Rapid economic growth will not continue forever -- especially with an unhealthy foundation. At the same time, rapid economic growth offers Bangladesh the opportunity to build a solid health infrastructure. Now is the time to pivot toward a value-based care model that is holistic, affordable and measurable, for the future health of the country and the economy.

First, the health system should shift emphasis away from expensive hospital stays to patient-centered primary care with family doctors. Care should go beyond simply diagnosing and treating patients, and holistically consider their familial and social circumstances, personal preferences and values. This type of care improves patients’ clinical outcomes and satisfaction by enhancing the quality of the doctor-patient relationship, while at the same time decreasing overall health care costs and wastefulness of diagnostic testing, prescriptions, hospitalizations and referrals. Early data from Praava Health shows that care coordinated by a family doctor, who spends at least fifteen minutes with each patient, improves health outcomes and keeps costs low.

This is particularly important as the disease burden shifts to chronic illness and more patients require continuous health monitoring. Many countries have ignored the economic consequences of rising chronic disease, at no small cost. In countries like the United States, chronic illnesses drive 90 percent of the country’s health spending. Bangladesh cannot afford to go down this same path.

Second, with only 1 percent of the population covered by private insurance, Bangladesh needs to experiment with alternative payment models that focus on quality and outcomes, rather than volume. For example, Praava’s annual membership plans – the first of its kind in Bangladesh – offer unlimited access to our family health professionals on an annual basis. Value-based payment schemes like this should be designed to cover whatever healthcare needs a patient may have, from basic primary care to maternal and early childhood care, to managing chronic illnesses.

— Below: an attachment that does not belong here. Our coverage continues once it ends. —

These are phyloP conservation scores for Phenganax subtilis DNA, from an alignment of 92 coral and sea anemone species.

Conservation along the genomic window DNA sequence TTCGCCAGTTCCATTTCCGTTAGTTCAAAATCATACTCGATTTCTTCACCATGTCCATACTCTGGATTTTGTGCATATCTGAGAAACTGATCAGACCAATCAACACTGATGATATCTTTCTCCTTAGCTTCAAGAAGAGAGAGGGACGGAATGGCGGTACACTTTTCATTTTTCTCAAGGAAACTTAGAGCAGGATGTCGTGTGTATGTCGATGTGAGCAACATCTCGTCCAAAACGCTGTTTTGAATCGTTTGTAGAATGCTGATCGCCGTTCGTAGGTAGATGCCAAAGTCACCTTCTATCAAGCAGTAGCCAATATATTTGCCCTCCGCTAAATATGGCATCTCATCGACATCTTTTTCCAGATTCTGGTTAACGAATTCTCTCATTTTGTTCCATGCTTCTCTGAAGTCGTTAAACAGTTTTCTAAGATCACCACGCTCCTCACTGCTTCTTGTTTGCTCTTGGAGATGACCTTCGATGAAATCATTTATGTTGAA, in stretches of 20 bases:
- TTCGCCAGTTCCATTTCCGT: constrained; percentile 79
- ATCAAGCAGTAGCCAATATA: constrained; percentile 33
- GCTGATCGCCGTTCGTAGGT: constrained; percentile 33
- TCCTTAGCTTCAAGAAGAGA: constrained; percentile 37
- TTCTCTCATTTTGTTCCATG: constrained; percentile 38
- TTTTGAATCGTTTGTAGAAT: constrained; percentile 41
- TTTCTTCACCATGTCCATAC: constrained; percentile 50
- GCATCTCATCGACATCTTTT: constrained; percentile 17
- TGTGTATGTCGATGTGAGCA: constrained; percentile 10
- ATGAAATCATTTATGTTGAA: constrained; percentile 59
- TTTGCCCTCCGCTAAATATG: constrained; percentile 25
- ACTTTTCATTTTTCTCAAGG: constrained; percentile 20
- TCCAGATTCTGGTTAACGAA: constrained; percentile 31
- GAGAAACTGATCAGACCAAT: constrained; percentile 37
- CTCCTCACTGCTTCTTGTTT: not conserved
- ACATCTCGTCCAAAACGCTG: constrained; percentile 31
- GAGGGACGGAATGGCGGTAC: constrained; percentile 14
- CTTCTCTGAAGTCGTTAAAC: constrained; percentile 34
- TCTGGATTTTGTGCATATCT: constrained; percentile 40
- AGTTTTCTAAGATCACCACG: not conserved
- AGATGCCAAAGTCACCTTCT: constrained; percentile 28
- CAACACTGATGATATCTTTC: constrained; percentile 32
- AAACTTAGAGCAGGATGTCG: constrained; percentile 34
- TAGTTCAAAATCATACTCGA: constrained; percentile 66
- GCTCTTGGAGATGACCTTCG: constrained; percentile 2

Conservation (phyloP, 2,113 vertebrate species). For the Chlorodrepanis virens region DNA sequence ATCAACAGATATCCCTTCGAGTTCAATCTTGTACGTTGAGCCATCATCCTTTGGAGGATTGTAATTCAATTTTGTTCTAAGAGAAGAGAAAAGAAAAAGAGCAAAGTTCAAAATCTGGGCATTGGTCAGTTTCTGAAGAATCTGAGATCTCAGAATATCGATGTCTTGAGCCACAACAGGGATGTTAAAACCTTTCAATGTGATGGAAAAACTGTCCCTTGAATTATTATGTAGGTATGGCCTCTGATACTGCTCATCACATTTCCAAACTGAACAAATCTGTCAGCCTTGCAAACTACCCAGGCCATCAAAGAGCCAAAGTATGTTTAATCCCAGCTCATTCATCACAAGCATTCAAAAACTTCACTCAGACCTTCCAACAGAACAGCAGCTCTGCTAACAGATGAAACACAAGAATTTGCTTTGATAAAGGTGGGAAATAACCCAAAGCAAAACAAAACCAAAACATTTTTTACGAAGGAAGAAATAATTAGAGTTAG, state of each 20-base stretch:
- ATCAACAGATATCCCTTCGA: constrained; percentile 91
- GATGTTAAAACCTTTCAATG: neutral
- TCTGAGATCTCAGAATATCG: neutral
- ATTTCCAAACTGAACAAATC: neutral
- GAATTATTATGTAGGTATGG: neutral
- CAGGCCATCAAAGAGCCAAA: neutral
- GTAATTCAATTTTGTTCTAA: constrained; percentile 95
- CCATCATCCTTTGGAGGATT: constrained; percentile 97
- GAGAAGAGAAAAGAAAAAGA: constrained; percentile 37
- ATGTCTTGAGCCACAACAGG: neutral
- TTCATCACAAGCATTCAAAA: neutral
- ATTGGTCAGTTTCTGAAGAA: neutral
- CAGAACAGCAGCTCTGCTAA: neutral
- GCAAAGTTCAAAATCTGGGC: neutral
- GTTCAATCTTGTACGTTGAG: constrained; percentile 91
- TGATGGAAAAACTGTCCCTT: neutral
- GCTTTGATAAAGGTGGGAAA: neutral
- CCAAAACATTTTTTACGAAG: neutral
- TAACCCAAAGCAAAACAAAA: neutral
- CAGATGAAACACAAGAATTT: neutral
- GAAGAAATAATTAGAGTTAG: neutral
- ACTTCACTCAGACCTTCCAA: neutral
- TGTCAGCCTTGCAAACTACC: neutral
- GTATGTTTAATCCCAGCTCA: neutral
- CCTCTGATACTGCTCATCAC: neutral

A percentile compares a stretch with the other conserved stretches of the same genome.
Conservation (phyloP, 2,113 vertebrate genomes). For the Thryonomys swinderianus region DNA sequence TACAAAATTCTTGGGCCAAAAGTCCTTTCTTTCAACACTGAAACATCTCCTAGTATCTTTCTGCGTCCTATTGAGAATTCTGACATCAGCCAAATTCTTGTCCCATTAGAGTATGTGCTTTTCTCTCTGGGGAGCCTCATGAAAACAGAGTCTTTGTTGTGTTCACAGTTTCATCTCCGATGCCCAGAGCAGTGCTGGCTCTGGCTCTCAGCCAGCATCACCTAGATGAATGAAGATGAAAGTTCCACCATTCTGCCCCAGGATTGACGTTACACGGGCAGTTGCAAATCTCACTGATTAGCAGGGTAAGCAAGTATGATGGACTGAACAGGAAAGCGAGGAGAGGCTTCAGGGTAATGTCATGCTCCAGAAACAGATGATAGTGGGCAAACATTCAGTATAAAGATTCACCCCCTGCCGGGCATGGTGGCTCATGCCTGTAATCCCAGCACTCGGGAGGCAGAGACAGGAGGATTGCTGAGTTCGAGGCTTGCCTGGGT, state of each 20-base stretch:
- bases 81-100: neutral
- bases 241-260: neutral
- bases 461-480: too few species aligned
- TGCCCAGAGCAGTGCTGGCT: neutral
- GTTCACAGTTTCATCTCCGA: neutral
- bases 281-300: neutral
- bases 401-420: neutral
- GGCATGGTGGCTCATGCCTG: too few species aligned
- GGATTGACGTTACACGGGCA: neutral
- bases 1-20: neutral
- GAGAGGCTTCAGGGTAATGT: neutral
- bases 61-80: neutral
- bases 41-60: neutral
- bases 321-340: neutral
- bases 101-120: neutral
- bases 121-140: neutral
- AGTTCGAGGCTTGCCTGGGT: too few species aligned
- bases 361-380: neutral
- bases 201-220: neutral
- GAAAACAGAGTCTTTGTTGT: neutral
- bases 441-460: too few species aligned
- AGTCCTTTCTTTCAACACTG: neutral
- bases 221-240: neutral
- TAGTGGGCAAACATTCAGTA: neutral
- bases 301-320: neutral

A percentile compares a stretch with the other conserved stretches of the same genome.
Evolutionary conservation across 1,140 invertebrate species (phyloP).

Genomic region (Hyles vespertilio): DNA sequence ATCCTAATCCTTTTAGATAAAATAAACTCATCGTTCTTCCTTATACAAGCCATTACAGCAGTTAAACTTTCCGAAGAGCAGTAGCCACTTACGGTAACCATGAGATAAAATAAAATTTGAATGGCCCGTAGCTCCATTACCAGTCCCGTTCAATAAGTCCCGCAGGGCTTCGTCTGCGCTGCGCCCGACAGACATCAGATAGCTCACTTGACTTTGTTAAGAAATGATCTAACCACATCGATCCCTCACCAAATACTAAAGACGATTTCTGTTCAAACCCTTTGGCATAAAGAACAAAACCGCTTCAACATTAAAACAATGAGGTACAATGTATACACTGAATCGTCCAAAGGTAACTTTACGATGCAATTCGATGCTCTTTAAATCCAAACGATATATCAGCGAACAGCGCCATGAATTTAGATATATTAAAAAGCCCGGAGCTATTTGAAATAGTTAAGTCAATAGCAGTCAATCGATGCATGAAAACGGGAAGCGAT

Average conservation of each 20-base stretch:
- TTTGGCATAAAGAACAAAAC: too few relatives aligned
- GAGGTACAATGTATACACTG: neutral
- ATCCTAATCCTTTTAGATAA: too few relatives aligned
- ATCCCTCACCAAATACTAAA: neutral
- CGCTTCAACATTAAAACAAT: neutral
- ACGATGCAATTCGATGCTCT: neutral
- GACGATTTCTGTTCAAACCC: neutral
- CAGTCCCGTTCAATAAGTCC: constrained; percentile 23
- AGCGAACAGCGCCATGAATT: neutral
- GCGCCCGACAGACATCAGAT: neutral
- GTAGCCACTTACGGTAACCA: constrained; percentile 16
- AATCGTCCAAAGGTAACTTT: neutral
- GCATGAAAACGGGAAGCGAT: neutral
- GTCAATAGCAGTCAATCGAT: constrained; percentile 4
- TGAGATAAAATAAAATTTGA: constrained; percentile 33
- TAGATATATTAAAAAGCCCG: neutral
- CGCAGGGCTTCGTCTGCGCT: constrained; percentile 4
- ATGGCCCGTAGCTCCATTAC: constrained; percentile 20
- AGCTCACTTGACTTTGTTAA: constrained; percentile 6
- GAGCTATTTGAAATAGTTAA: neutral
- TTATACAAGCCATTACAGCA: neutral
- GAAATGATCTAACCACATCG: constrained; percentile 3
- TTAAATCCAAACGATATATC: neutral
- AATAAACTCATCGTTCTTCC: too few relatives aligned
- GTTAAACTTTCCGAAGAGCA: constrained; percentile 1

Rather than incentivizing doctors based on volume, private facilities should incentivize keeping patients healthy, linking patient outcomes with doctors’ incentives. This would reduce out-of-pocket costs for patients and reduce financial strain on the system.

Lastly, the opportunity to establish strong health informatics is enormous in a country like Bangladesh, where we often lack systematic healthcare data. Praava has already brought Bangladesh its first fully integrated hospital information system, where we can track patient outcomes and maintain accurate medical records. We’re also placing health literally in the palm of patents’ hands through an unprecedented patient portal. To continue on a value-based path, Bangladesh needs to build digital platforms that measure and analyze health data in terms of patient outcomes – both clinical and social – as well as costs across the full pathway of care.

Bangladesh’s continued growth as a nation depends on a healthy, resilient population. With growing demand from Bangladesh’s middle class for better quality healthcare, smart investments in the health sector are urgently needed.

Otherwise, the economy may grow, but Bangladesh’s growing middle class will be left in the dust with crippling healthcare bills that put a ceiling on the country's economic potential.